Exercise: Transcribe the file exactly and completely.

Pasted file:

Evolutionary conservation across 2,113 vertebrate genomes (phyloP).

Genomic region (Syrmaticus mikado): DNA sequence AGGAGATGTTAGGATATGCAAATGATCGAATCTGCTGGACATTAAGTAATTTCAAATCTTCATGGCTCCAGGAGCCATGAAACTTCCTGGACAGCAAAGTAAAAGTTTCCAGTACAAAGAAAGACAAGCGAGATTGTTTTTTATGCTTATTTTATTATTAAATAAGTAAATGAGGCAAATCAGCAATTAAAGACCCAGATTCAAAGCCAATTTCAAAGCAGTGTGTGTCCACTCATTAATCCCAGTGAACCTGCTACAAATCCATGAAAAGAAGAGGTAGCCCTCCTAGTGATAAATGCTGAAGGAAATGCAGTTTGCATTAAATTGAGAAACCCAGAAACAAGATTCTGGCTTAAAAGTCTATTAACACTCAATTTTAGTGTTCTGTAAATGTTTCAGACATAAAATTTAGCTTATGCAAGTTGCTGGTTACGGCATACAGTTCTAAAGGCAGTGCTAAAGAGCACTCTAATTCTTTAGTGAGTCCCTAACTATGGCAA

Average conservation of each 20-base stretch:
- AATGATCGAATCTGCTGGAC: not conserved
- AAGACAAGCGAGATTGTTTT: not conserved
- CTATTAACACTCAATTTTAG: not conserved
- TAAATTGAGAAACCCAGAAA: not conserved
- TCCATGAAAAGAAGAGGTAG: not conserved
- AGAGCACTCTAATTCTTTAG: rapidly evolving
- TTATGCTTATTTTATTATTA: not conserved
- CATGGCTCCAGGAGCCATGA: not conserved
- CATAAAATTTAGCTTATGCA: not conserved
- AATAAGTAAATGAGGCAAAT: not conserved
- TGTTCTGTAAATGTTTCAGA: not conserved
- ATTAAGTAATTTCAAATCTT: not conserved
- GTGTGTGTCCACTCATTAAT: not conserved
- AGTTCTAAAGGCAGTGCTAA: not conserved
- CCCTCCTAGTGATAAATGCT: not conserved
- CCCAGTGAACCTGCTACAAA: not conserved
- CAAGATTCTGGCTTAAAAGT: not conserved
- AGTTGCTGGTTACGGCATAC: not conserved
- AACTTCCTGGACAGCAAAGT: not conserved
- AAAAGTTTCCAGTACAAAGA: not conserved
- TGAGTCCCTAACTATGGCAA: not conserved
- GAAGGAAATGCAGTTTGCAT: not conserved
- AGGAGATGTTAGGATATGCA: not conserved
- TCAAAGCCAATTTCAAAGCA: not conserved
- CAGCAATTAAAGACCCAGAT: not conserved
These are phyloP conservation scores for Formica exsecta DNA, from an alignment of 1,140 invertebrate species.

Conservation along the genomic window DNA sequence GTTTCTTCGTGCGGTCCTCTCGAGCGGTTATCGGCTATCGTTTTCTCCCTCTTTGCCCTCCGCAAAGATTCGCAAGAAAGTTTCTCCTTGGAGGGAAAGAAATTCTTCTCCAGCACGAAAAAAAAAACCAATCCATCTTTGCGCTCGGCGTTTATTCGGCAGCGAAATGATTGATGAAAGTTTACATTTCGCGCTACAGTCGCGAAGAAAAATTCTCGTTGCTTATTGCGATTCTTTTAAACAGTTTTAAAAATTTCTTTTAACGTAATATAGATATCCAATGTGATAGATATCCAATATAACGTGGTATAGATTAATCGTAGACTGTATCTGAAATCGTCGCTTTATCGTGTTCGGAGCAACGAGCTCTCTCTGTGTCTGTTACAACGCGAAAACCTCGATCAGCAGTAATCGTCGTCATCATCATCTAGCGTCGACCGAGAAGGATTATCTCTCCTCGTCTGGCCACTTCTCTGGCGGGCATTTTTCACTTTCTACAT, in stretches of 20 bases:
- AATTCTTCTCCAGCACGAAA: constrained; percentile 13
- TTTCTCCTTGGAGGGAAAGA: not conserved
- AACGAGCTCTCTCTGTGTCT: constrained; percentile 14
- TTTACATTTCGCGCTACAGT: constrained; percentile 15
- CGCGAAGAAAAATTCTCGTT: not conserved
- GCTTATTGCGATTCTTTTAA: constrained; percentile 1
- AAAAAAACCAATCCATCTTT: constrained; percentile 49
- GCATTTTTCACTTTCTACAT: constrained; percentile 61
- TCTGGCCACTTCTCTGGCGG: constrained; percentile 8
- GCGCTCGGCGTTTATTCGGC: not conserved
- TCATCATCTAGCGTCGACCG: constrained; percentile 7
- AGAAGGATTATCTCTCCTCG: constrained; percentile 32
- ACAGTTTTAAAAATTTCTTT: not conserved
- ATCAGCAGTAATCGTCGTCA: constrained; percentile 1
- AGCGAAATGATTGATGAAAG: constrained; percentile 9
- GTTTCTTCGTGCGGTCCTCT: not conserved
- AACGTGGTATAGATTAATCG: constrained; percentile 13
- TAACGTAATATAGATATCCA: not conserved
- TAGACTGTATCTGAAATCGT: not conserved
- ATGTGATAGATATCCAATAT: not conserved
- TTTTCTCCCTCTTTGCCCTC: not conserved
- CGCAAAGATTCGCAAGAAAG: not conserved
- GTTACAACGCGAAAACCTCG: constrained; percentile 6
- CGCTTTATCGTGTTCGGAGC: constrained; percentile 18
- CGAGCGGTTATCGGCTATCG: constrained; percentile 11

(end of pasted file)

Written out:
Evolutionary conservation across 2,113 vertebrate genomes (phyloP).

Genomic region (Syrmaticus mikado): DNA sequence AGGAGATGTTAGGATATGCAAATGATCGAATCTGCTGGACATTAAGTAATTTCAAATCTTCATGGCTCCAGGAGCCATGAAACTTCCTGGACAGCAAAGTAAAAGTTTCCAGTACAAAGAAAGACAAGCGAGATTGTTTTTTATGCTTATTTTATTATTAAATAAGTAAATGAGGCAAATCAGCAATTAAAGACCCAGATTCAAAGCCAATTTCAAAGCAGTGTGTGTCCACTCATTAATCCCAGTGAACCTGCTACAAATCCATGAAAAGAAGAGGTAGCCCTCCTAGTGATAAATGCTGAAGGAAATGCAGTTTGCATTAAATTGAGAAACCCAGAAACAAGATTCTGGCTTAAAAGTCTATTAACACTCAATTTTAGTGTTCTGTAAATGTTTCAGACATAAAATTTAGCTTATGCAAGTTGCTGGTTACGGCATACAGTTCTAAAGGCAGTGCTAAAGAGCACTCTAATTCTTTAGTGAGTCCCTAACTATGGCAA

Average conservation of each 20-base stretch:
- AATGATCGAATCTGCTGGAC: not conserved
- AAGACAAGCGAGATTGTTTT: not conserved
- CTATTAACACTCAATTTTAG: not conserved
- TAAATTGAGAAACCCAGAAA: not conserved
- TCCATGAAAAGAAGAGGTAG: not conserved
- AGAGCACTCTAATTCTTTAG: rapidly evolving
- TTATGCTTATTTTATTATTA: not conserved
- CATGGCTCCAGGAGCCATGA: not conserved
- CATAAAATTTAGCTTATGCA: not conserved
- AATAAGTAAATGAGGCAAAT: not conserved
- TGTTCTGTAAATGTTTCAGA: not conserved
- ATTAAGTAATTTCAAATCTT: not conserved
- GTGTGTGTCCACTCATTAAT: not conserved
- AGTTCTAAAGGCAGTGCTAA: not conserved
- CCCTCCTAGTGATAAATGCT: not conserved
- CCCAGTGAACCTGCTACAAA: not conserved
- CAAGATTCTGGCTTAAAAGT: not conserved
- AGTTGCTGGTTACGGCATAC: not conserved
- AACTTCCTGGACAGCAAAGT: not conserved
- AAAAGTTTCCAGTACAAAGA: not conserved
- TGAGTCCCTAACTATGGCAA: not conserved
- GAAGGAAATGCAGTTTGCAT: not conserved
- AGGAGATGTTAGGATATGCA: not conserved
- TCAAAGCCAATTTCAAAGCA: not conserved
- CAGCAATTAAAGACCCAGAT: not conserved
These are phyloP conservation scores for Formica exsecta DNA, from an alignment of 1,140 invertebrate species.

Conservation along the genomic window DNA sequence GTTTCTTCGTGCGGTCCTCTCGAGCGGTTATCGGCTATCGTTTTCTCCCTCTTTGCCCTCCGCAAAGATTCGCAAGAAAGTTTCTCCTTGGAGGGAAAGAAATTCTTCTCCAGCACGAAAAAAAAAACCAATCCATCTTTGCGCTCGGCGTTTATTCGGCAGCGAAATGATTGATGAAAGTTTACATTTCGCGCTACAGTCGCGAAGAAAAATTCTCGTTGCTTATTGCGATTCTTTTAAACAGTTTTAAAAATTTCTTTTAACGTAATATAGATATCCAATGTGATAGATATCCAATATAACGTGGTATAGATTAATCGTAGACTGTATCTGAAATCGTCGCTTTATCGTGTTCGGAGCAACGAGCTCTCTCTGTGTCTGTTACAACGCGAAAACCTCGATCAGCAGTAATCGTCGTCATCATCATCTAGCGTCGACCGAGAAGGATTATCTCTCCTCGTCTGGCCACTTCTCTGGCGGGCATTTTTCACTTTCTACAT, in stretches of 20 bases:
- AATTCTTCTCCAGCACGAAA: constrained; percentile 13
- TTTCTCCTTGGAGGGAAAGA: not conserved
- AACGAGCTCTCTCTGTGTCT: constrained; percentile 14
- TTTACATTTCGCGCTACAGT: constrained; percentile 15
- CGCGAAGAAAAATTCTCGTT: not conserved
- GCTTATTGCGATTCTTTTAA: constrained; percentile 1
- AAAAAAACCAATCCATCTTT: constrained; percentile 49
- GCATTTTTCACTTTCTACAT: constrained; percentile 61
- TCTGGCCACTTCTCTGGCGG: constrained; percentile 8
- GCGCTCGGCGTTTATTCGGC: not conserved
- TCATCATCTAGCGTCGACCG: constrained; percentile 7
- AGAAGGATTATCTCTCCTCG: constrained; percentile 32
- ACAGTTTTAAAAATTTCTTT: not conserved
- ATCAGCAGTAATCGTCGTCA: constrained; percentile 1
- AGCGAAATGATTGATGAAAG: constrained; percentile 9
- GTTTCTTCGTGCGGTCCTCT: not conserved
- AACGTGGTATAGATTAATCG: constrained; percentile 13
- TAACGTAATATAGATATCCA: not conserved
- TAGACTGTATCTGAAATCGT: not conserved
- ATGTGATAGATATCCAATAT: not conserved
- TTTTCTCCCTCTTTGCCCTC: not conserved
- CGCAAAGATTCGCAAGAAAG: not conserved
- GTTACAACGCGAAAACCTCG: constrained; percentile 6
- CGCTTTATCGTGTTCGGAGC: constrained; percentile 18
- CGAGCGGTTATCGGCTATCG: constrained; percentile 11